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Two-pot – FAQ

The implementation (currently 1 September 2024 is the proposed date) and finer details of the two-pot retirement system have yet to be finalised by Parliament. It is still subject to change but here are some answers to your most pressing questions. 

1 What are the tax implications if I withdraw from the savings pot?

You will be taxed on the amount you withdraw from the savings pot every year. The amount will be added to your other taxable income and the tax payable will depend on the SARS tax rate that applies to that income band, i.e. the member’s marginal tax rate. At the end of the tax year after your SARS assessment any excess tax will be refunded or additional tax might be due. Industry experts warn that the additional income from the savings pot could push an individual into a higher tax bracket or over the tax threshold for the first time.

Let’s explain:
Kgomotso is 27 years old and earns R7 900 per month.. His taxable income of R94 800 per year is just under the government’s R95 750 tax threshold, which means he doesn’t have to pay tax. His payslip also does not include a deduction for PAYE tax.
He opts to withdraw R5 000 from his savings pot in September. This pushes his taxable income to R99 800 and he is now no longer under the tax threshold referred to above. He is liable for 18% tax on the difference of R4 050, which comes to R729. Once he files his tax return in July of the following year the R729 will appear on his payslip as a tax deduction.

2 What are the tax implications for my savings pot at retirement?

On retirement, you may take the balance in your savings pot as cash. The amount will be taxed according to the retirement lump-sum tax table, and not at your marginal tax rate. If you do not take any money from your savings pot before you retire, you could potentially get an amount of up to R550 000 tax-free from that pot.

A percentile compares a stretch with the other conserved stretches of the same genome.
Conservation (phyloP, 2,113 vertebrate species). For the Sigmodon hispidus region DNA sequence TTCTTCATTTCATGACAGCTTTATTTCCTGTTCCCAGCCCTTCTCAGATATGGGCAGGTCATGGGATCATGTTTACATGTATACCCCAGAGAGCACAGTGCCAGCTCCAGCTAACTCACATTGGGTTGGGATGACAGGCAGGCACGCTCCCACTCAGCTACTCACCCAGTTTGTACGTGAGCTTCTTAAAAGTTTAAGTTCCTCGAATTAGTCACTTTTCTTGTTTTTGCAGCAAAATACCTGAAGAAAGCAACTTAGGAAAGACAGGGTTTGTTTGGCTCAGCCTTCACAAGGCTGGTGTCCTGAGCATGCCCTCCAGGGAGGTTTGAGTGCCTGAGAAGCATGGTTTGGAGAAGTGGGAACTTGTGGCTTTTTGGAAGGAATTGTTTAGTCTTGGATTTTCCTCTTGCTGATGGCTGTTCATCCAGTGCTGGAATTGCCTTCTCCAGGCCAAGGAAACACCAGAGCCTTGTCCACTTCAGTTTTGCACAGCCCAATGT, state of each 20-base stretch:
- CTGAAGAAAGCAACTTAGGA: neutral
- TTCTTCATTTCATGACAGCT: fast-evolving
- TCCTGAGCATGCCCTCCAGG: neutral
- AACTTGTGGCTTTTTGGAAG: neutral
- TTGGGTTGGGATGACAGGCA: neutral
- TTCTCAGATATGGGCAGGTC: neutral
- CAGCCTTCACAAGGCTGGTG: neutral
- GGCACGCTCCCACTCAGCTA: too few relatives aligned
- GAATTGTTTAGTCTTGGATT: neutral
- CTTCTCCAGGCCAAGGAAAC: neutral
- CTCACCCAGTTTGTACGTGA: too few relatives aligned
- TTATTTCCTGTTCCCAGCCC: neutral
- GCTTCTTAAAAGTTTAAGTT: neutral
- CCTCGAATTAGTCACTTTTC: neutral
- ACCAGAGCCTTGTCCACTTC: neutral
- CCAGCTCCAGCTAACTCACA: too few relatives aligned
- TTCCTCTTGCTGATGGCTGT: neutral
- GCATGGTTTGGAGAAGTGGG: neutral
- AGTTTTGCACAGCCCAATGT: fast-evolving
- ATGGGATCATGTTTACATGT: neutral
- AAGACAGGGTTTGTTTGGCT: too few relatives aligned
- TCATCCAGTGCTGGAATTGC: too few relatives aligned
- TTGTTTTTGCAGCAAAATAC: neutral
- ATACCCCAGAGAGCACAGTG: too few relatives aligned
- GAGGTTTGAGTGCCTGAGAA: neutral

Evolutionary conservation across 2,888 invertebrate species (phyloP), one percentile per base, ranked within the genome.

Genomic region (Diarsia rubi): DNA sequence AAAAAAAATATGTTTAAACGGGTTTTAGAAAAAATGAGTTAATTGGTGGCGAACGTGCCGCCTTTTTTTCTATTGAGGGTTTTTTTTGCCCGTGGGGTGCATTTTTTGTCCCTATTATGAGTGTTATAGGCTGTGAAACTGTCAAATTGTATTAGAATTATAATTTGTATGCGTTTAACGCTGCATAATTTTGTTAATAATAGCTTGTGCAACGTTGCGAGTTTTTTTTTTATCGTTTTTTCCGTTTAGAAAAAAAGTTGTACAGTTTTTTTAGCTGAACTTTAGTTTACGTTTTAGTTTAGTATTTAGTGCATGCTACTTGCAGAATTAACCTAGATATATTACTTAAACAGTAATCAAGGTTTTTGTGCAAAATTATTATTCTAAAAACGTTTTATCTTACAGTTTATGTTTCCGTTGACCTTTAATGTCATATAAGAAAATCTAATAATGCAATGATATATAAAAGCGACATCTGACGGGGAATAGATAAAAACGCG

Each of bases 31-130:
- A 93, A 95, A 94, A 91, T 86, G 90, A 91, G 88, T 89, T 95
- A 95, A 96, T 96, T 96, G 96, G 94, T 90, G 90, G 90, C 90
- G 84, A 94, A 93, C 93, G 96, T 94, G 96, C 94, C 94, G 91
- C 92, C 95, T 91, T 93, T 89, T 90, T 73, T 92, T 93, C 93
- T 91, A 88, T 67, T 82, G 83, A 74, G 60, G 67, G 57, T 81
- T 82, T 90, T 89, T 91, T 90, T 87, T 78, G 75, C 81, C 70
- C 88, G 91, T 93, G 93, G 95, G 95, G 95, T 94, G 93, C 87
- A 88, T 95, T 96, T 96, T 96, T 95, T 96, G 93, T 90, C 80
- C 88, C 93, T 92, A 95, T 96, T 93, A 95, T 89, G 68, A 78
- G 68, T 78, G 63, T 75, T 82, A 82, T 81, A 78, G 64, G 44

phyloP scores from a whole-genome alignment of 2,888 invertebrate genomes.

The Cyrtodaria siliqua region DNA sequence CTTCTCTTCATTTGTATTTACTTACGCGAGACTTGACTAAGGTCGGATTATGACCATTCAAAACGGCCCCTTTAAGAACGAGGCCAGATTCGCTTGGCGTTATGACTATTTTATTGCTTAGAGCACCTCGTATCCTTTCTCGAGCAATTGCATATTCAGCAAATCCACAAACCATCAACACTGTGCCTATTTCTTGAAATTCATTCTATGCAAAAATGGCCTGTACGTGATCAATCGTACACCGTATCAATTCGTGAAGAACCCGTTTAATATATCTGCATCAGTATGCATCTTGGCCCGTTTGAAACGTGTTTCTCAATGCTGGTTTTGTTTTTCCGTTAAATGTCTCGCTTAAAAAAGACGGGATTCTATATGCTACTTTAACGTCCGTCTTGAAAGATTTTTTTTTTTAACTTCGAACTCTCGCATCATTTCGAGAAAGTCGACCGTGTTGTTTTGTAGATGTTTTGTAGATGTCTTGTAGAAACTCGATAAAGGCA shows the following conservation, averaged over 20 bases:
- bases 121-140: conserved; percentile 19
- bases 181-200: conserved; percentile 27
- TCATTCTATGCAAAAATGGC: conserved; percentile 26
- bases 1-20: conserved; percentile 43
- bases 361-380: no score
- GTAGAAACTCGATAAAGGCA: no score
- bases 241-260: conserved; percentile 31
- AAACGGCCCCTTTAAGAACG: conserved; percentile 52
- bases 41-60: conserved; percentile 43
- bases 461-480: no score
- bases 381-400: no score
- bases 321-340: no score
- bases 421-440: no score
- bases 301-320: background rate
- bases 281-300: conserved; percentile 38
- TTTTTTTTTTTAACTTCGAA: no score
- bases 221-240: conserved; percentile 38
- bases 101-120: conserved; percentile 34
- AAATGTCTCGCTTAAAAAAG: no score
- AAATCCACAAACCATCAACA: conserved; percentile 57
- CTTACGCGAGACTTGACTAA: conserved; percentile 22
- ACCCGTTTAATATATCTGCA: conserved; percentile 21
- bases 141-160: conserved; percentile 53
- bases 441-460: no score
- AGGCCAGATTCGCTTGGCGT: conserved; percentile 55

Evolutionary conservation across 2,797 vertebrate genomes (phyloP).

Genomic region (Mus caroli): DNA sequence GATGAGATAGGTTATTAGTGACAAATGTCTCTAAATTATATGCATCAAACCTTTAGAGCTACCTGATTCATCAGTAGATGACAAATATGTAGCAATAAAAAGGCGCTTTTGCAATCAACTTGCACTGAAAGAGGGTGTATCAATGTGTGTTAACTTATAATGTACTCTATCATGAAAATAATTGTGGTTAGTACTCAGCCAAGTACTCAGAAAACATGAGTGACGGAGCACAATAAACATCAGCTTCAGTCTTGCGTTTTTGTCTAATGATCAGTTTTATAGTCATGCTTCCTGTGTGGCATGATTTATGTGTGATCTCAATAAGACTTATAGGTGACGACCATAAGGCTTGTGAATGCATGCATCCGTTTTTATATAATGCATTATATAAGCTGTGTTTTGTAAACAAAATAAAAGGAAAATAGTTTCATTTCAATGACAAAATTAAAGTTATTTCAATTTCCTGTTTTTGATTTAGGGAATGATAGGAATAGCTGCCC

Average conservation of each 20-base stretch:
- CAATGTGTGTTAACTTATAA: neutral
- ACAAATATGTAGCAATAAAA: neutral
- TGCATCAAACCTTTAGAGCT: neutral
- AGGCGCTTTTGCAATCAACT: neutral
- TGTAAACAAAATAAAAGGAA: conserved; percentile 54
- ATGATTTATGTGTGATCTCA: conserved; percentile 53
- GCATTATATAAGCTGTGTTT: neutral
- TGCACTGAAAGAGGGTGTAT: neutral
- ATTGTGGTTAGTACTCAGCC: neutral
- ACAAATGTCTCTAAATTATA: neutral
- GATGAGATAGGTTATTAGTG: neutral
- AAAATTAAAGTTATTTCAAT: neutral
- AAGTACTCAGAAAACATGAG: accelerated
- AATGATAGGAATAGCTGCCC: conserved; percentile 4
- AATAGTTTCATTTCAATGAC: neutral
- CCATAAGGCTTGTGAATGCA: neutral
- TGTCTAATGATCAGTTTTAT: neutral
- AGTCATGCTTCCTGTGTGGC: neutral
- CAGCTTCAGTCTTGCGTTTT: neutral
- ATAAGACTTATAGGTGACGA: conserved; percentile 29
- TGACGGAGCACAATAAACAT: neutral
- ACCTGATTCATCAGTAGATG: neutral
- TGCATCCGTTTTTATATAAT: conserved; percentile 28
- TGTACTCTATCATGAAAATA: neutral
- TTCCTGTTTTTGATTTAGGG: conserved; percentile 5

3 What if I belong to a defined-benefit fund (DB fund)?

The current proposal is that, from September 2024, DB funds calculate the contribution to the savings pot based on one third of your pensionable service (i.e. number of years worked), and the contribution to the retirement pot based on two thirds thereof.
Or another method approved by the FSCA.

Let’s explain:
Mandla has been in service for two-and-a-half years (30 months) and his retirement contribution is valued at R150 000. The fund seeds his savings pot with R15 000, which is 10% of his benefit. The fund will reduce the member’s pensionable service by 10% to compensate for the withdrawal. The pensionable service date will be moved forward by three months (10% of 30 months) to achieve this.

4 What happens to my pots if I move to another retirement fund?

The pots cannot be separated and are one account in your name. When you resign or move your account, you cannot separate the pots. You will have to move your entire account (all three pots) to the new fund.

5 Can I access any savings if I am retrenched?

If you are retrenched, you can withdraw all the funds in your vested pot and savings pot, provided that you have not already made a withdrawal. Legislation dealing with withdrawals from the retirement pot will be finalised in the second phase of the two-pot system. For now, if you are retrenched, you will not be able to take any money from your retirement pot.

6 What happens if I emigrate?

In general, you are allowed to withdraw from the vested, savings and retirement pot subject to the three-year rule – you must have been non-resident for a minimum of three years. The vested pot will then be taxed in accordance with the pre- two-pot tax provisions, the savings pot will be included in your taxable income, and the retirement pot will be taxed according to the lump sum withdrawal tables.

Old Mutual
Today’s Trustee